1867 – 1881 (c. 1800-81)
Humphrey Lloyd was born in Dublin, the son of Provost Bartholomew Lloyd, at that time a Junior Fellow.1 He won a gold medal at graduation in 1820, and was elected to Fellowship in 1824. In 1831 he succeeded his father as Professor of Natural and Experimental Philosophy. He held the chair until 1843, when he became a Senior Fellow. In 1867 he was appointed Provost. He was a physicist of considerable achievement, especially in the fields of optics and terrestrial magnetism, and was also the main force behind the foundation of the Engineering School in 1841. He was probably the most distinguished scholar to hold the office since Narcissus Marsh was elected Provost in 1679.2 He was a Fellow of the Royal Society, held an honorary doctorate from Oxford and had been President of the British Association as well as the Royal Irish Academy. Lloyd was in advance of his time in the importance he attached to research as a function of the University. He died in his eighty first year in 1881.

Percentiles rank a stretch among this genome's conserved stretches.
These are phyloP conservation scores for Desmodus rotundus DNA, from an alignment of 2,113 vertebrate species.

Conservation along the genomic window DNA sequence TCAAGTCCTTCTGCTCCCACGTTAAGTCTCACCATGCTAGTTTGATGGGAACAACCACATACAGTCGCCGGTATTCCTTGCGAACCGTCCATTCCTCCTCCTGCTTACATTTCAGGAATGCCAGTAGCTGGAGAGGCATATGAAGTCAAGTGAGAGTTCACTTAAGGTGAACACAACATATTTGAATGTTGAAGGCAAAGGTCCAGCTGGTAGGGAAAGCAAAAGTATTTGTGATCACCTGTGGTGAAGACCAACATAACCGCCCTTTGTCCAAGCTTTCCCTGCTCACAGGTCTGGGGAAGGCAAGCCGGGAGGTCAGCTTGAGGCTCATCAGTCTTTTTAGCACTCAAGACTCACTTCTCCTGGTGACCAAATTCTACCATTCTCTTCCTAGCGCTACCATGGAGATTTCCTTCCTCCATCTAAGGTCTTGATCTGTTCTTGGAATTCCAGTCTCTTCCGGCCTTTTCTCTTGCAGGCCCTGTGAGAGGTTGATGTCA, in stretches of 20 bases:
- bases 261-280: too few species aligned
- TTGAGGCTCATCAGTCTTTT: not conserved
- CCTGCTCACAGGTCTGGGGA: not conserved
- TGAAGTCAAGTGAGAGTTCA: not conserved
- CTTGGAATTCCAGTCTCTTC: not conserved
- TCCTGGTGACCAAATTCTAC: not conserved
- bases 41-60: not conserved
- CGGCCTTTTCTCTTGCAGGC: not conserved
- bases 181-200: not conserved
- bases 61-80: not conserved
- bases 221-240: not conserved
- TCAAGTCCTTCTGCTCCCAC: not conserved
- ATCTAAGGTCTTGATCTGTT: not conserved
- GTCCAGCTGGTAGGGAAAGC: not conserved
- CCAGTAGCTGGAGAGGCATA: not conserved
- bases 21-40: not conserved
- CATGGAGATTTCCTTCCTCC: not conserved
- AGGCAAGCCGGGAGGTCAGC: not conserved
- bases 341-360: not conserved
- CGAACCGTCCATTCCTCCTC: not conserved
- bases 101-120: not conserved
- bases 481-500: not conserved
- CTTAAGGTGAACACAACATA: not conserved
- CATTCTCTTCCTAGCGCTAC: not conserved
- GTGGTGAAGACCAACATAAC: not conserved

Possibly by William Gorman Wills,
Oil on canvas